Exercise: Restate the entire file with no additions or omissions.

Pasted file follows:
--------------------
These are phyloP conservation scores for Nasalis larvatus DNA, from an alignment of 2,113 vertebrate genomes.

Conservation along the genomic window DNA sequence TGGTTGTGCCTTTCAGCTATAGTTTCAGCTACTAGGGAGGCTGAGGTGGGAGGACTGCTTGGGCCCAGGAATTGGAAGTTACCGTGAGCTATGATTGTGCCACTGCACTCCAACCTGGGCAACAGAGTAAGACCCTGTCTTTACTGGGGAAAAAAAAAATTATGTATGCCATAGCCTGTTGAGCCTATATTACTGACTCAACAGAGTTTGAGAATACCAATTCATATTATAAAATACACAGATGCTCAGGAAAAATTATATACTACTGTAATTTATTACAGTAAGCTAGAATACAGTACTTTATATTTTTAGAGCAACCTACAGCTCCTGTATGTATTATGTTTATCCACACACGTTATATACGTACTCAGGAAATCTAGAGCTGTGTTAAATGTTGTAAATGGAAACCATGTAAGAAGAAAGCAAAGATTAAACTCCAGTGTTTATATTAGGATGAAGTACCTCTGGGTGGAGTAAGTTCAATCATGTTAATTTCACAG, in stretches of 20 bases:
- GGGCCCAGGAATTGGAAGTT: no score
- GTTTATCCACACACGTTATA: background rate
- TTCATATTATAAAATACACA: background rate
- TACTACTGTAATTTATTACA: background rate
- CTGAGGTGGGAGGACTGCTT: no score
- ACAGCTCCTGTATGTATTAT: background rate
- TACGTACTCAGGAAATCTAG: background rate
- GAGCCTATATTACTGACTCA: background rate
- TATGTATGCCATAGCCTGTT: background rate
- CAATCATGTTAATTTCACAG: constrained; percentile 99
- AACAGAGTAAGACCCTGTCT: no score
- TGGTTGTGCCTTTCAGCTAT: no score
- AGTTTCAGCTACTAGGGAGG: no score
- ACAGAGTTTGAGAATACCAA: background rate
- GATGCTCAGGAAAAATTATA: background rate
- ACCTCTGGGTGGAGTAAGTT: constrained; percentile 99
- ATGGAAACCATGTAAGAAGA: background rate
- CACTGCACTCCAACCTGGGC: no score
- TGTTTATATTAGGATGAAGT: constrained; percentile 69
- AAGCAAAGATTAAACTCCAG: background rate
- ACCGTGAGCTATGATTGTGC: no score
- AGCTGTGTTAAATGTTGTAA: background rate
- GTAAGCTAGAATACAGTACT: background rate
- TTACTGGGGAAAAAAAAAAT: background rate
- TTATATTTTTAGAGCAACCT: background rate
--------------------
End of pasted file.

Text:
These are phyloP conservation scores for Nasalis larvatus DNA, from an alignment of 2,113 vertebrate genomes.

Conservation along the genomic window DNA sequence TGGTTGTGCCTTTCAGCTATAGTTTCAGCTACTAGGGAGGCTGAGGTGGGAGGACTGCTTGGGCCCAGGAATTGGAAGTTACCGTGAGCTATGATTGTGCCACTGCACTCCAACCTGGGCAACAGAGTAAGACCCTGTCTTTACTGGGGAAAAAAAAAATTATGTATGCCATAGCCTGTTGAGCCTATATTACTGACTCAACAGAGTTTGAGAATACCAATTCATATTATAAAATACACAGATGCTCAGGAAAAATTATATACTACTGTAATTTATTACAGTAAGCTAGAATACAGTACTTTATATTTTTAGAGCAACCTACAGCTCCTGTATGTATTATGTTTATCCACACACGTTATATACGTACTCAGGAAATCTAGAGCTGTGTTAAATGTTGTAAATGGAAACCATGTAAGAAGAAAGCAAAGATTAAACTCCAGTGTTTATATTAGGATGAAGTACCTCTGGGTGGAGTAAGTTCAATCATGTTAATTTCACAG, in stretches of 20 bases:
- GGGCCCAGGAATTGGAAGTT: no score
- GTTTATCCACACACGTTATA: background rate
- TTCATATTATAAAATACACA: background rate
- TACTACTGTAATTTATTACA: background rate
- CTGAGGTGGGAGGACTGCTT: no score
- ACAGCTCCTGTATGTATTAT: background rate
- TACGTACTCAGGAAATCTAG: background rate
- GAGCCTATATTACTGACTCA: background rate
- TATGTATGCCATAGCCTGTT: background rate
- CAATCATGTTAATTTCACAG: constrained; percentile 99
- AACAGAGTAAGACCCTGTCT: no score
- TGGTTGTGCCTTTCAGCTAT: no score
- AGTTTCAGCTACTAGGGAGG: no score
- ACAGAGTTTGAGAATACCAA: background rate
- GATGCTCAGGAAAAATTATA: background rate
- ACCTCTGGGTGGAGTAAGTT: constrained; percentile 99
- ATGGAAACCATGTAAGAAGA: background rate
- CACTGCACTCCAACCTGGGC: no score
- TGTTTATATTAGGATGAAGT: constrained; percentile 69
- AAGCAAAGATTAAACTCCAG: background rate
- ACCGTGAGCTATGATTGTGC: no score
- AGCTGTGTTAAATGTTGTAA: background rate
- GTAAGCTAGAATACAGTACT: background rate
- TTACTGGGGAAAAAAAAAAT: background rate
- TTATATTTTTAGAGCAACCT: background rate